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With electricity prices going up, and you can feel the squeeze in your bank account. What do you do? Many people are opting to move “off the grid.” It’s an expression that refers to living in homes that are largely autonomous. In other words, they don’t rely on municipal water supply, the power grid, or municipal sewer or natural gas. It’s not an easy feat, however. If you want to get started with generating your own power, here’s what you need to know.
Consider a Career Change
A lot of people who decide to go off the grid also decide on a general change of lifestyle. They switch careers so that they’re more flexible, less dependent on others, and more independent. You don’t have to do this, but it’s an option you should at least consider.
Many people who decide to become more self-sufficient opt to become entrepreneurs of some kind, usually in the survivalist niche. But, not everyone does. When you are your own boss, you may find yourself using less electricity if you’re working outside the home. If you work from home, you will use more electricity during the day, but you also have control over how much you use and can make your home more efficient in general.
Get a Solar, Hydro, Or Wind Generator
Solar generators are a great way to go off the grid. Solar is relatively inexpensive to maintain, but it can be pricey to set up. Even the best solar panels right now only convert 20 percent of the sun’s energy into usable electricity.
So, you’ll need a lot of panels (which contributes to the expense) and you will likely need to dramatically reduce your power consumption.
A gas generator can help you kick up the amount of power you generate for your home, but it still runs on gasoline, meaning you’re not fully self-reliant. It’s better than being on the grid, however, if you have access to cheap fuel.
And then there are generators like the ones found here: http://patriotpowergenerator.com. These super-efficient generators are useful for traveling and for times when a main generator isn’t working. They can charge pretty much anything and they’re very durable.
If you’re looking for alternatives to solar, there’s always wind generators, which work well when you live in a windy area. Again, there’s a problem with efficiency, and wind needs to blow for you to make power.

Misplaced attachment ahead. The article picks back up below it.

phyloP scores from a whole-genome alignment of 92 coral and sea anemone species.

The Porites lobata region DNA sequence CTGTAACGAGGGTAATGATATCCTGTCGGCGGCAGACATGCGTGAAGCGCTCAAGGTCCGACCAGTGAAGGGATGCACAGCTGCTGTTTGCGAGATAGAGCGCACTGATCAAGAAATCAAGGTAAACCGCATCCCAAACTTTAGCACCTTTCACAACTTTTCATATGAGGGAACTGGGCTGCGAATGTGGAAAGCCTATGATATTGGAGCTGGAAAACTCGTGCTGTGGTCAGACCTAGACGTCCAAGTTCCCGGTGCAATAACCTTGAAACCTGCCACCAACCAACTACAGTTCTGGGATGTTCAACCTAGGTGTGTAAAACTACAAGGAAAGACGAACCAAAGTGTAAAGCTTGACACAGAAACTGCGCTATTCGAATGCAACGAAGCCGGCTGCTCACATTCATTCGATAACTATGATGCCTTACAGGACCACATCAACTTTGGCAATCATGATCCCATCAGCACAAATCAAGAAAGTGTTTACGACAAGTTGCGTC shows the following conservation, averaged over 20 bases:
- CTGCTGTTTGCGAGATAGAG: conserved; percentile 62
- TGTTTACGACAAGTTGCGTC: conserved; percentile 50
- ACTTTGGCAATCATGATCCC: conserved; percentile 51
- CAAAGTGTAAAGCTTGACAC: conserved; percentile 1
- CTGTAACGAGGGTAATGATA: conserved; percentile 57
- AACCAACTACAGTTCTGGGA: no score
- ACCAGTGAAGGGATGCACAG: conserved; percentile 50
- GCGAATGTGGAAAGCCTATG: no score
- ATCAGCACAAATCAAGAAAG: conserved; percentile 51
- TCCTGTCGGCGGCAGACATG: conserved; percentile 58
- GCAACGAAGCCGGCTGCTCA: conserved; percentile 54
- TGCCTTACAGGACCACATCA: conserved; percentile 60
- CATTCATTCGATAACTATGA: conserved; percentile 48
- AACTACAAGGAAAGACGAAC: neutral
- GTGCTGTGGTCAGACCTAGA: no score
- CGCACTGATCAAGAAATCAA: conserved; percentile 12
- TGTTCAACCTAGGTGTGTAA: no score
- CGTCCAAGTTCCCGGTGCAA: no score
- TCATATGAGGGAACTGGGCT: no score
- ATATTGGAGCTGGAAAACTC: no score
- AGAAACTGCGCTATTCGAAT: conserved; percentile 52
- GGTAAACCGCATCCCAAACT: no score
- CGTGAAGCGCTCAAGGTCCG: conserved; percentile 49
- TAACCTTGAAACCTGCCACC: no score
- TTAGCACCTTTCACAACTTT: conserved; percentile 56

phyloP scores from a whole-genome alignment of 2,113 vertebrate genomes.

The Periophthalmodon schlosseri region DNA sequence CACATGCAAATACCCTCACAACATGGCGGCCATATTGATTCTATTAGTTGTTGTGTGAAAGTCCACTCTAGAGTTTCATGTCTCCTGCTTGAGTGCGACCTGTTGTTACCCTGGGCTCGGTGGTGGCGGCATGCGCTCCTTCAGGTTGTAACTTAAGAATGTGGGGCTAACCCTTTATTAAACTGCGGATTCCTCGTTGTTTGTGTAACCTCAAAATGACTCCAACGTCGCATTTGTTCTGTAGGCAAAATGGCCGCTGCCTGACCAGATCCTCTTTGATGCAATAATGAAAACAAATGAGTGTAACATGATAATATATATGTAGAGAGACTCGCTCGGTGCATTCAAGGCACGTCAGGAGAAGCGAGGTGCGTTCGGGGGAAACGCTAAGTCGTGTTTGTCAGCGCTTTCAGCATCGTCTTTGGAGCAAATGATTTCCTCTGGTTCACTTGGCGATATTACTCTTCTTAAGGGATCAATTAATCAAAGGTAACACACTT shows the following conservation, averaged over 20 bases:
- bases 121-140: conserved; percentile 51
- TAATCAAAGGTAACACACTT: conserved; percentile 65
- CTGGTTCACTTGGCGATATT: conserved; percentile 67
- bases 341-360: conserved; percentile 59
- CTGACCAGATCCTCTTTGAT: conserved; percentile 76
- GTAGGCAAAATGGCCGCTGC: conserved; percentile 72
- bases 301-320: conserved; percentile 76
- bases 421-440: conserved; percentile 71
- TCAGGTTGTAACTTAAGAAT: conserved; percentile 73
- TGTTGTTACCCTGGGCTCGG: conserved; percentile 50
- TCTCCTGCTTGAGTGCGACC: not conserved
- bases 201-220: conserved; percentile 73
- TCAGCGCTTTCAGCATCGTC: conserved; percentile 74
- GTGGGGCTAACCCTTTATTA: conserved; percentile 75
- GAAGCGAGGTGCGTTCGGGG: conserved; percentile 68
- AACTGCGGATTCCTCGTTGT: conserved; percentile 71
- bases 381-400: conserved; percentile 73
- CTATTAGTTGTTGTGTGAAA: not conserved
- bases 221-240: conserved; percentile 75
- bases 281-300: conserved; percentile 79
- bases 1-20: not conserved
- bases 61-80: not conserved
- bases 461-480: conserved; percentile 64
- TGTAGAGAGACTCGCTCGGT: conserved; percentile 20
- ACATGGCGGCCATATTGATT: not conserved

A company in Japan has introduced a new type of hydro generator that you can place in a stream. It generates up to 250W, not enough to power a home by a long shot, but it will keep the lights on.
If you live near water, you could conceivably load it up with these things and have a miniature power plant that’s safe, reliable, and replaces at least part of your need for the grid. The only downside is the cost – these things are expensive.
Get Backup Batteries
Regardless of the type of power you generate, you’ll probably want backup batteries, which provide you with “power on demand.” At night, solar power is non-existent, for example, you you need a way to draw energy after the sun goes down.
Wind energy also has its own intermittency problems. And, while hydro isn’t as unreliable as solar and wind, there may be times when the river slows down, freezes, or when the water level drops.
Use Less Energy
Another aspect of going off grid is that you must become more mindful of the energy you use. Since it’s not being supplied by a distant power plant, you are responsible for generating your own power. The less you use, the better, since it means you don’t have to front more money to build a bigger power generation infrastructure on your property.
You can also buy more energy efficient appliances, use energy-efficient laptops, and minimize the use of gadgets in the home. In other words, simplify your life and become incredibly efficient with the electronics you do have.
Allen Baler is a Partner at 4Patriots LLC, a Tennessee based small business that provides products to help people be more self-reliant and more independent. Allen founded the company in 2008 after 14 years as a corporate executive leading profitable business for the Easton Press and the Danbury Mint. He graduated with honors from Harvard University and resides in Nashville with his wife and 3 daughters.
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